Every day at Akron Children’s, we strive to deliver compassionate care and create positive experiences for our patients and families. This month, we’re spotlighting Lisa Eggleston, MD, FAAP, a pediatrician at Akron Children’s Hospital Pediatrics, Barberton, who recently received the following feedback from a patient family:
“I was in a visit with my daughter, and my son and husband were in the car, when my son went incoherent and could hardly breathe, so my husband ran him into the office. They saved my son’s life. The hospital said if it had not been for his Dr. (Lisa Eggleston) being so adamant about testing him for carbon monoxide poisoning, they never would have thought of it. They thought he was having a seizure. But his doctor went above and beyond, and my son is still alive today because of her. For them not being an emergency team, they sure were prepared for anything! It is because of them we have finally figured out a lot of our family’s health issues and have been able to resolve the problem!”
How long have you worked at Akron Children’s, and what’s your role?
I’m a pediatrician, and I’ve been at Akron Children’s Hospital Pediatrics, Barberton, for 8 years.
Can you share a little more about this case? What was the cause of the carbon monoxide poisoning, and how did you recognize the signs?
The unusual thing about this case is the carbon monoxide poisoning was from their car.
The mom and daughter were in the office for an appointment with me. I knew that her son had been sick recently with pneumonia. Mom had messaged me about him being sick, and then his sister caught it. At the beginning of the appointment, I asked her how her son was doing, and she said he was feeling much better.
After the visit, I was sitting at my workstation, and my nurse turned to me and said, “Dr. Eggleston, I think we’re about to have an emergency.” Someone shouted, “We need a doctor!” I could see the dad carrying his son, who was unresponsive.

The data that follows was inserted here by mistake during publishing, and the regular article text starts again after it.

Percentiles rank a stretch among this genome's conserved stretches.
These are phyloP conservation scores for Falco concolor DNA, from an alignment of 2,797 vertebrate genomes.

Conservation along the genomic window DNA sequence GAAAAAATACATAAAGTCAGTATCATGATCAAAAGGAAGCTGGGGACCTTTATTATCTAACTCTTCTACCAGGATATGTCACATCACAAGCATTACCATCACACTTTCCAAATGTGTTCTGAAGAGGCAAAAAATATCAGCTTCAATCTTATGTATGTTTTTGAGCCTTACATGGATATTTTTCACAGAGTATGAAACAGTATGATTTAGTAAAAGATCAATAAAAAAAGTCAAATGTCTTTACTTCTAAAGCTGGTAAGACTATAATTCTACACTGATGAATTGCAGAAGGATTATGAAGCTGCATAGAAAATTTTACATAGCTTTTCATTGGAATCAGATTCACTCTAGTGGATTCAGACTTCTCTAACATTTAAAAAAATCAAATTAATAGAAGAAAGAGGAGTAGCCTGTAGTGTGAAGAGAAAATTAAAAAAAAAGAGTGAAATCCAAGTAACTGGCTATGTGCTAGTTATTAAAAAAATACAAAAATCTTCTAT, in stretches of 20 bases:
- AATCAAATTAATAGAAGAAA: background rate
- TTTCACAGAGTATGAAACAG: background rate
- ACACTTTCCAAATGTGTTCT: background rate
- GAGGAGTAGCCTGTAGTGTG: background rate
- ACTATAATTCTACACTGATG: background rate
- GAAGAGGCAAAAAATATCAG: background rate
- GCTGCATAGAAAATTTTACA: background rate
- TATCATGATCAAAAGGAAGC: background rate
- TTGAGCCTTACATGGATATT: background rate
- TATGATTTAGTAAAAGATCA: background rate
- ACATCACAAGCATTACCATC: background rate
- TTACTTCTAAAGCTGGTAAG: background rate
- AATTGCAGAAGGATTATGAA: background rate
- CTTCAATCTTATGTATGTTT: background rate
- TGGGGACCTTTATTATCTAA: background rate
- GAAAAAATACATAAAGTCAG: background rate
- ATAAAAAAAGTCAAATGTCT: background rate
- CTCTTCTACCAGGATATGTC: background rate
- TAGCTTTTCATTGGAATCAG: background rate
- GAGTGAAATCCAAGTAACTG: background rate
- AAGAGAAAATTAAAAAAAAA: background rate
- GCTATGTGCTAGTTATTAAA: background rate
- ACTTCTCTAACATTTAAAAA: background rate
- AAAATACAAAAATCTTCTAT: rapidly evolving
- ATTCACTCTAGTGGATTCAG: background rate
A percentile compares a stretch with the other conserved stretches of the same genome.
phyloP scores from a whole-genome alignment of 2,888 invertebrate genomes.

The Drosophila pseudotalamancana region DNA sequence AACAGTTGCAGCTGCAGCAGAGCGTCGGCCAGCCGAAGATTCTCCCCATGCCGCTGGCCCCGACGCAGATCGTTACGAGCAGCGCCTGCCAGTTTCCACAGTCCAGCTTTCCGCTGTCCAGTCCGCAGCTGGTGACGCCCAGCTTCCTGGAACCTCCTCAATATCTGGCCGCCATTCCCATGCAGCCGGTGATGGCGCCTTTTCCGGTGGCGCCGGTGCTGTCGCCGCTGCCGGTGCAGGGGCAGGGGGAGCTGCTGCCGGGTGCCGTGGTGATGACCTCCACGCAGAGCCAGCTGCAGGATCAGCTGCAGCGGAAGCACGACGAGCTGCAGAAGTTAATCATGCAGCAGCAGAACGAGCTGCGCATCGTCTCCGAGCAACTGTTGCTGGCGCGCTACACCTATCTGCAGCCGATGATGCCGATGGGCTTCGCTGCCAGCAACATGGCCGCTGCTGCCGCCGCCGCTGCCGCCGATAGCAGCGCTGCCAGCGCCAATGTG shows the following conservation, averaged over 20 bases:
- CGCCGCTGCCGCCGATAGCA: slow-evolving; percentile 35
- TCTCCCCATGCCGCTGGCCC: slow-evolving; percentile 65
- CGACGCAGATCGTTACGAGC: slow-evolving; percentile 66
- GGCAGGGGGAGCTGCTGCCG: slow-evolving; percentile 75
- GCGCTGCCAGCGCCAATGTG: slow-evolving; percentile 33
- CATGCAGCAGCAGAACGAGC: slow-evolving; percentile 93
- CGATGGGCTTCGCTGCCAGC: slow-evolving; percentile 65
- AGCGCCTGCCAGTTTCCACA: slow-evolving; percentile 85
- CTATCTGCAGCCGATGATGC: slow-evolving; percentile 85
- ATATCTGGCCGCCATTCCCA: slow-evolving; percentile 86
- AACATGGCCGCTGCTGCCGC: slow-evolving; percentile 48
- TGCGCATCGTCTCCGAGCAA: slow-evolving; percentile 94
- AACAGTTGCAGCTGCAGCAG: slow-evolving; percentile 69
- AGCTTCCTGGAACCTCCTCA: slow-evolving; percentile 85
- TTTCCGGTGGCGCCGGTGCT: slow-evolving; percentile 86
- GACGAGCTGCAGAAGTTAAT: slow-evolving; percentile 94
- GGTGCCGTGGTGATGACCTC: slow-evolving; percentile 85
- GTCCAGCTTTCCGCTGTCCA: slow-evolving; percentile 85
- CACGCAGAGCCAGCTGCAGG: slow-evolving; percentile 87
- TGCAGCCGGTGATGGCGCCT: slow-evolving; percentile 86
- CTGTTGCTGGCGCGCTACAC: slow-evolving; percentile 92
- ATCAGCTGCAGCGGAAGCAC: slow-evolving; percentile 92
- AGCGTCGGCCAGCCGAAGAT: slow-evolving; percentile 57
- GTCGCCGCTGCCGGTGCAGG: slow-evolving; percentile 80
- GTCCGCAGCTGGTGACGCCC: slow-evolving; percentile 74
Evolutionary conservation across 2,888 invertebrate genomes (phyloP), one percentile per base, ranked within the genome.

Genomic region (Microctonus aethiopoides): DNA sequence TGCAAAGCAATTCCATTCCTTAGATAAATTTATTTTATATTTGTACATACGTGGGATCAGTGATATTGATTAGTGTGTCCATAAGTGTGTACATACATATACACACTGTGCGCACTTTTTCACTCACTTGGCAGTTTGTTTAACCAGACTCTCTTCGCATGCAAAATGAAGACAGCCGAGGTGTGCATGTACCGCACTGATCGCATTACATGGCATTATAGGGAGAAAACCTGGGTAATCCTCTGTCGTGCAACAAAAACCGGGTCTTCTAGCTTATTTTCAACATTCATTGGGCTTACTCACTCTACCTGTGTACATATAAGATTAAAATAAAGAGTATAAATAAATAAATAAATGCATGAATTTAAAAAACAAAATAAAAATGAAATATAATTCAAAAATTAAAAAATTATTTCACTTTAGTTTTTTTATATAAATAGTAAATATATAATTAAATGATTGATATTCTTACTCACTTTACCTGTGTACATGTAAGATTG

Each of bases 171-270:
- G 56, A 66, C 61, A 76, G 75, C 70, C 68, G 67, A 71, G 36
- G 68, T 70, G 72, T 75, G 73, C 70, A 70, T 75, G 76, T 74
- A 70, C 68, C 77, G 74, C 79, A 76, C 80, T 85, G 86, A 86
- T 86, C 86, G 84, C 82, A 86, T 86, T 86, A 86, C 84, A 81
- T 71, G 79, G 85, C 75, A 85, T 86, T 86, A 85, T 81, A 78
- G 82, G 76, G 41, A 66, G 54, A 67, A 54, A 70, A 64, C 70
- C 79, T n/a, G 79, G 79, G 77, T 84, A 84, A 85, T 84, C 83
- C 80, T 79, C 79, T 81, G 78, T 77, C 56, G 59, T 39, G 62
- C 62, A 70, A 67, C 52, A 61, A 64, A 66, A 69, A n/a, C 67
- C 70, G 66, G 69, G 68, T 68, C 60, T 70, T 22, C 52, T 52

We brought him into the room, and I could smell gasoline. I started asking questions and evaluating him. They had been waiting in the car during his sister’s appointment. We put oxygen on him, and all of a sudden as his numbers increased, he perked up and said, “Hi.” We called the paramedics and sent them to the hospital, and they confirmed his levels were elevated.
It’s uncommon to get carbon monoxide poisoning in a car, unless you get stuck in a snow drift, and the snow blocks your exhaust system. Typically, it’s a gas furnace or water heater, and that’s why you should always have a working carbon monoxide detector in your home. Kids tend to get sick faster, because they’re smaller. In this instance, the car exhaust was broken, and the son likely had a more severe reaction because his lungs were still recovering from pneumonia.
Reflecting on this patient experience and the feedback you received, how do you feel about it?
It reflects what being a primary care physician is all about — knowing the families. I love that part about my job. I already knew the son’s history. He wasn’t unfamiliar to me in that emergency setting. It also speaks to the importance of taking a history, paying attention and listening to the family.
What does patient- and family-centered care mean to you? How do you strive to deliver that care?
It really is about trying to listen to the family’s concerns and understand where they’re coming from. I try to meet them where they are. The issue may be something I can’t solve directly, but I’m here to listen and care about more than just their medical needs.
What do you most enjoy about your work at Akron Children’s?
My mom received care at Akron Children’s as a child. She spent most of her summers here having corrective surgeries for a club foot and cleft palate. I feel like my family’s story has come full circle now that I’m a pediatrician here.
I truly love working with kids. I never know what a kiddo is going to say or do when I walk in the room, and that’s fun. I also love feeling like I’m doing something to help someone.